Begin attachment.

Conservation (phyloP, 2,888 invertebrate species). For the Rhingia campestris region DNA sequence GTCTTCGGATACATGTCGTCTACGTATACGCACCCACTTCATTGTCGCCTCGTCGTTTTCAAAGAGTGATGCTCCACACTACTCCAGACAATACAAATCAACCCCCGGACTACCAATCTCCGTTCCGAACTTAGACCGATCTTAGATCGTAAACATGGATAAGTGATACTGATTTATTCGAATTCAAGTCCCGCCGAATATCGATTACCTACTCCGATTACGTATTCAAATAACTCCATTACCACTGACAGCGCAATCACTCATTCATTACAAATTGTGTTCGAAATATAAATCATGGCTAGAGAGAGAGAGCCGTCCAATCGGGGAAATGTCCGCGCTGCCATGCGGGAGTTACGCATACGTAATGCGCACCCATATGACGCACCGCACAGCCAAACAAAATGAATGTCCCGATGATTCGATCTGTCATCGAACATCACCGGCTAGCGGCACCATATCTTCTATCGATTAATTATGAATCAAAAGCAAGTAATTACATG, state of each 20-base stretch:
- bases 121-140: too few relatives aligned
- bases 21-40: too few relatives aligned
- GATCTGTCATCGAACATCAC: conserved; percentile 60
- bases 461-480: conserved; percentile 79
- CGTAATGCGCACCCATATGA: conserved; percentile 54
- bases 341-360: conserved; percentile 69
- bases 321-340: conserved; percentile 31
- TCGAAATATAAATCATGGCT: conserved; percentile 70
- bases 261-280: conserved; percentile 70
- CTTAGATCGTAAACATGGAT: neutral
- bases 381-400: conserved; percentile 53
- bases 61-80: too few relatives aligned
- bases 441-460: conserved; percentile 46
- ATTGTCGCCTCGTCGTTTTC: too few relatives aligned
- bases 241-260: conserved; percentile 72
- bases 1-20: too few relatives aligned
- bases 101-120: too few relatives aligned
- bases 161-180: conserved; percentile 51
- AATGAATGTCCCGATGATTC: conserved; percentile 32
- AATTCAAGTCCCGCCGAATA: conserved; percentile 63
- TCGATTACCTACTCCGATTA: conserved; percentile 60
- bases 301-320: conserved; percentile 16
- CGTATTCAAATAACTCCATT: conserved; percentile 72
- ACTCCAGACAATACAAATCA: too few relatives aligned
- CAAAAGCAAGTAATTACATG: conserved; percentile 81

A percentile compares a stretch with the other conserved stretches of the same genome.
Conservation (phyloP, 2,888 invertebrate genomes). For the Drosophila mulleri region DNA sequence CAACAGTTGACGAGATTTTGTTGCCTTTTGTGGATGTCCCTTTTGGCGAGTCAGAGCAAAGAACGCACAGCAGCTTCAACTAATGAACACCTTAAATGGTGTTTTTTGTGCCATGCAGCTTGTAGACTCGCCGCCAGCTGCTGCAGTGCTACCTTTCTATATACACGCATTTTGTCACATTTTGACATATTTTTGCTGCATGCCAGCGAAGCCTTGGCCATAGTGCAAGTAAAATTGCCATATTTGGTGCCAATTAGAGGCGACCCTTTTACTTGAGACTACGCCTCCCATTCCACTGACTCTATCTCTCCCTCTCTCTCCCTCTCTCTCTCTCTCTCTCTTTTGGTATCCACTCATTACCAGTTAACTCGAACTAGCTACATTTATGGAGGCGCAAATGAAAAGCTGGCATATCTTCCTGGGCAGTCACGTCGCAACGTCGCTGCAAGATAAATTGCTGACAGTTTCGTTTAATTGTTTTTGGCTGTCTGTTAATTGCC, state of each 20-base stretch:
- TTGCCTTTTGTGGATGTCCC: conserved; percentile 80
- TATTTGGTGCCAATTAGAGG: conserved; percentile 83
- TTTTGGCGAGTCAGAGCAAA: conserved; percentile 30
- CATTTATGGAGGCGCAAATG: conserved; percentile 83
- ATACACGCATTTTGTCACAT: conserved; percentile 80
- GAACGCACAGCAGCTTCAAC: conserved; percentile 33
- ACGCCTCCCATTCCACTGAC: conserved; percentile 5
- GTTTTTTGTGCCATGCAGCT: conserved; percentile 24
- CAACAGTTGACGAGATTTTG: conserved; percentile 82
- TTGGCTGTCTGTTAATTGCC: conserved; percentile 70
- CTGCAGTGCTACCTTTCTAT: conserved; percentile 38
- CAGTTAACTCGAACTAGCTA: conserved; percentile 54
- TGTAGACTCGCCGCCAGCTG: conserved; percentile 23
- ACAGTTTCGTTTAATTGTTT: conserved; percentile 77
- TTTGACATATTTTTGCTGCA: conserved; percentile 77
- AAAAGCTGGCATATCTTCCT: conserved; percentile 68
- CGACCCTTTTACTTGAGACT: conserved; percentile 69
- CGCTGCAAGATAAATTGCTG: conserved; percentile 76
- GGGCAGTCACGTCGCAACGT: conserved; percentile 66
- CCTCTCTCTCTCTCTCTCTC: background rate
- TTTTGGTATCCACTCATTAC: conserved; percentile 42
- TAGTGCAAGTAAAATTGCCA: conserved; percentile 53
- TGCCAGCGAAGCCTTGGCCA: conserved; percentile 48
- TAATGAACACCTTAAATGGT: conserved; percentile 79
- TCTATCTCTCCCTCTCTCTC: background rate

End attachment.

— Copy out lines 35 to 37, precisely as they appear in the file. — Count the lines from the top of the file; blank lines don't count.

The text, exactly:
- ACGCCTCCCATTCCACTGAC: conserved; percentile 5
- GTTTTTTGTGCCATGCAGCT: conserved; percentile 24
- CAACAGTTGACGAGATTTTG: conserved; percentile 82